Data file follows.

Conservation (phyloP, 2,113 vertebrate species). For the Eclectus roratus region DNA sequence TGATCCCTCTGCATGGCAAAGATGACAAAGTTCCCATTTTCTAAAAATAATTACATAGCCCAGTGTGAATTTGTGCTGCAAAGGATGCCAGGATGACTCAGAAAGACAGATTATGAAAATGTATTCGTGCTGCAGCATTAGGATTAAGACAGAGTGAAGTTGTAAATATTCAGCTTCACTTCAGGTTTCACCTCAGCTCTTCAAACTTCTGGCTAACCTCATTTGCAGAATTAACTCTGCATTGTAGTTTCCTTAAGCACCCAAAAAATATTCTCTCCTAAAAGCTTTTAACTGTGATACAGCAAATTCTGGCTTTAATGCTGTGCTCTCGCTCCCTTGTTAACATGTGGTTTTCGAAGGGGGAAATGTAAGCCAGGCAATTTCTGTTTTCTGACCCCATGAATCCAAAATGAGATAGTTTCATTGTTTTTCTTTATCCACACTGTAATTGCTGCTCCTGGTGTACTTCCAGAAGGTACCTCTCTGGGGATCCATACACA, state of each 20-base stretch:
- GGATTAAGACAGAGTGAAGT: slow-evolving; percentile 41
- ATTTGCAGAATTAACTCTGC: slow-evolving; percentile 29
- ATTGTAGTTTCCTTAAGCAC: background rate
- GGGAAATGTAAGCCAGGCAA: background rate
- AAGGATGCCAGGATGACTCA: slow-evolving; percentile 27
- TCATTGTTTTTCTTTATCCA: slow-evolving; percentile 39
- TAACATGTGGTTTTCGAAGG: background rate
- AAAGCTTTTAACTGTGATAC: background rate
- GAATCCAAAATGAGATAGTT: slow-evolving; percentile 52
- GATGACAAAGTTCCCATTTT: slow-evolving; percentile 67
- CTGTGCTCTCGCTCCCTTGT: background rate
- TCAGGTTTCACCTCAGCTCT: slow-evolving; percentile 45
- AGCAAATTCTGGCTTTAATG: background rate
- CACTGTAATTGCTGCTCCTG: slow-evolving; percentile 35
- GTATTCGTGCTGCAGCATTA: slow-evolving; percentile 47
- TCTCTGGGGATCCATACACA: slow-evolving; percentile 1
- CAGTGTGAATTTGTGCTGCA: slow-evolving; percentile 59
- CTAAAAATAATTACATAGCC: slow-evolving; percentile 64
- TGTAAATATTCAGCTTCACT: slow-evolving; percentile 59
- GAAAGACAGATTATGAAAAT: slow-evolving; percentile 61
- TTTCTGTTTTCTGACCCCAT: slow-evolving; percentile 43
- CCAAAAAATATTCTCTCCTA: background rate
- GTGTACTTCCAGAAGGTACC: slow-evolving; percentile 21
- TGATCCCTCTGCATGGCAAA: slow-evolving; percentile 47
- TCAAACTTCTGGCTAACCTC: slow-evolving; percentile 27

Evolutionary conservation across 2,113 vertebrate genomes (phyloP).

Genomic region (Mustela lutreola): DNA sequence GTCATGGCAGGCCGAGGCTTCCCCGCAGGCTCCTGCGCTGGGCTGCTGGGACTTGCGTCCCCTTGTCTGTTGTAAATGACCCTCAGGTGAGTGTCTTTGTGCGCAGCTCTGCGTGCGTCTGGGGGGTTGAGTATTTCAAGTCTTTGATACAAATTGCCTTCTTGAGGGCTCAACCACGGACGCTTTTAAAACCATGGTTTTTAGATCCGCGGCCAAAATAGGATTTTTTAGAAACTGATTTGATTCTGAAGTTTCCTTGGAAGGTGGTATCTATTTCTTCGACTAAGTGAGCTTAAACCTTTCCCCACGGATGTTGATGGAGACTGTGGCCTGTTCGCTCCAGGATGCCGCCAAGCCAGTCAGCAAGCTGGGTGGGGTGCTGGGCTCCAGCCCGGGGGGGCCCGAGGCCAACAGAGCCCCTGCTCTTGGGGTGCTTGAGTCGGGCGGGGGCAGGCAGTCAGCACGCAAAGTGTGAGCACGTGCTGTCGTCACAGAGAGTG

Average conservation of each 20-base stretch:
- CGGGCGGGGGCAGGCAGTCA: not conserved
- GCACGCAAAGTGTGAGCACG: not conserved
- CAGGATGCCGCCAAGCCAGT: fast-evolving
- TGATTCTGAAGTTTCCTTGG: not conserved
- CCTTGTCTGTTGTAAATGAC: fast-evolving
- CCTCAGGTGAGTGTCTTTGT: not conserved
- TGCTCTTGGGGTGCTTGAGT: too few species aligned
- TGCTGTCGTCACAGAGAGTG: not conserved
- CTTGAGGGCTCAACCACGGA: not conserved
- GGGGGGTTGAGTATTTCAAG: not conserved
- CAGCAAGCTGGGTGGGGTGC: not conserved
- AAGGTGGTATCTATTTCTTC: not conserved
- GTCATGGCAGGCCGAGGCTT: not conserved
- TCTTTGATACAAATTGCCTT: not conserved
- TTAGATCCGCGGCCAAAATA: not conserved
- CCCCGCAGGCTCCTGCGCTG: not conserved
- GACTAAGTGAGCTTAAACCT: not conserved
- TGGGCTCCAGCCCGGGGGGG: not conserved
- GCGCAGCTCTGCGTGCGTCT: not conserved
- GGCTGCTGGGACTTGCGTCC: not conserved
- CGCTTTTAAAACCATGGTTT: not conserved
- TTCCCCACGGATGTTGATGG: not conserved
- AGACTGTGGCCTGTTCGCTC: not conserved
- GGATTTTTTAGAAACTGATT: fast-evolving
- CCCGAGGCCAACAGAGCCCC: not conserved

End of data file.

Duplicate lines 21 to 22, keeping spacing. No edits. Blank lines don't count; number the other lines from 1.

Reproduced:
- GAAAGACAGATTATGAAAAT: slow-evolving; percentile 61
- TTTCTGTTTTCTGACCCCAT: slow-evolving; percentile 43